He looked at the mother and the little girl, and sobbed, and fell upon a salting stool, which was to have been used that morning. Then, while Mrs. Carroway stood bewildered, Geraldine ran up to him, and took his hand, and said: “Don’t cry. My papa says that men never cry. And I am so glad that you were not shot.”

“See me kiss her,” said Robin Lyth, as he laid his lips upon the child’s fair forehead. “If I had done it, could I do that? Darling, you will remember this. Madam, I am hunted like a mad dog, and shall be hanged to your flag-staff if I am caught. I am here to tell you that, as God looks down from heaven upon you and me, I did not do it — I did not even know it.”

The smuggler stood up, with his right hand on his heart, and tears rolling manifestly down his cheeks, but his eyes like crystal, clear with truth; and the woman, who knew not that she was a widow, but felt it already with a helpless wonder, answered, quietly: “You speak the truth, sir. But what difference can it make to me?” Lyth tried to answer with the same true look; but neither his eyes nor his tongue would serve.

“I shall just go and judge for myself,” she said, as if it were a question of marketing (such bitter defiance came over her), and she took no more heed of him than if he were a chair; nor even half so much, for she was a great judge of a chair. “Geraldine, go and put your bonnet on. We are going to meet your father. Tell Cissy and all the rest to come but the baby. The baby can not do it, I suppose. In a minute and a half I shall expect you all — how many? Seven? — yes, seven of you.”

“Seven, mother, yes. And the baby makes it eight; and yesterday you said that he was worth all us together.”

Robin Lyth saw that he was no more wanted, or even heeded; and without delay he quitted such premises of danger. Why should he linger in a spot where he might have violent hands laid on him, and be sped to a premature end, without benefit even of trial by jury? Upon this train of reasoning he made off.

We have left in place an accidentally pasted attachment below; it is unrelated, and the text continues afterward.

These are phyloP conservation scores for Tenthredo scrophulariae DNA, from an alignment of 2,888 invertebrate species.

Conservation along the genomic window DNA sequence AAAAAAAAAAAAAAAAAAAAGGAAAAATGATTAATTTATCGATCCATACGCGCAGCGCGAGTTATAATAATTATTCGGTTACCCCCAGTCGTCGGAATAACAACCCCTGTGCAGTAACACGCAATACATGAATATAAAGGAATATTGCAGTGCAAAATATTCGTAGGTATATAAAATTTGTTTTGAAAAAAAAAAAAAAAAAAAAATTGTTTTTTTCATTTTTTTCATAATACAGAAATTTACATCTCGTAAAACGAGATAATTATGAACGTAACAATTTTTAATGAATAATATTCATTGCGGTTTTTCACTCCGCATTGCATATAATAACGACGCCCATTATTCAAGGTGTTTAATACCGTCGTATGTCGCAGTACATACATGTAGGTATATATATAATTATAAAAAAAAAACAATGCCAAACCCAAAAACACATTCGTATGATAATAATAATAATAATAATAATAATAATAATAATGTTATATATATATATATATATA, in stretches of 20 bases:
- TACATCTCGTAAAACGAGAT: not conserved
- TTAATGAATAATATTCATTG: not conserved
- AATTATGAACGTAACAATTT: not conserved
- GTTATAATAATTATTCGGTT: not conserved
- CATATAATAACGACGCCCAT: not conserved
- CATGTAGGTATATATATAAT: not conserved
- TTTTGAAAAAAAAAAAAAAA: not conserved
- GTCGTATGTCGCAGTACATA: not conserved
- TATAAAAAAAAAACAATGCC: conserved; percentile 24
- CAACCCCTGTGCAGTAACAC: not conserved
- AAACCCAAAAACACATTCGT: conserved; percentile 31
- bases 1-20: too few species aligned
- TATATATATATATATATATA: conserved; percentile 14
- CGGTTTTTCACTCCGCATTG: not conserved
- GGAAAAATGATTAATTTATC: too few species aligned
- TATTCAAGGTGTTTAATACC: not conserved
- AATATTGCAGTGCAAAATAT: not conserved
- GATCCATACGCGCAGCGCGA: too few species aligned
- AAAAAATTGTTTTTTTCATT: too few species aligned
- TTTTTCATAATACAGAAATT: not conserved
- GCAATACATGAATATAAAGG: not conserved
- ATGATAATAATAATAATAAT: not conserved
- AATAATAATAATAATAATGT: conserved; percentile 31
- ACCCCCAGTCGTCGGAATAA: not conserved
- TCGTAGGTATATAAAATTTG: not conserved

Without any manner of reasoning at all, but with fierceness of dread and stupidity of grief, the mother collected her children in silence, from the damsel of ten to the toddler of two. Then, leaving the baby tied down in the cradle, she pulled at the rest of them, on this side and on that, to get them into proper trim of dresses and of hats, as if they were going to be marched off to church. For that all the younger ones made up their minds, and put up their ears for the tinkle of the bell; but the elder children knew that it was worse than that, because their mother never looked at them.

“You will go by the way of the station,” she said, for the boats were still out at sea, and no certainty could be made of them: “whatever it is, we may thank the station for it.”

The poor little things looked up at her in wonder; and then, acting up to their discipline, set off, in lopsided pairs of a small and a big one, to save any tumbling and cutting of knees. The elder ones walked with discretion, and a strong sense of responsibility, hushed, moreover, by some inkling of a great black thing to meet. But the baby ones prattled, and skipped with their feet, and straggled away toward the flowers by the path. The mother of them all followed slowly and heavily, holding the youngest by the hand, because of its trouble in getting through the stones. Her heart was nearly choking, but her eyes free and reckless, wandering wildly over earth, and sea, and sky, in vain search of guidance from any or from all of them.

The pinnace came nearer, with its sad, cold freight. The men took off their hats, and rubbed their eyes, and some of them wanted to back off again; but Mrs. Carroway calmly said, “Please to let me have my husband.”

http://ebooks.adelaide.edu.au/b/blackmore/rd/mary/chapter35.html

Last updated Wednesday, March 12, 2014 at 13:31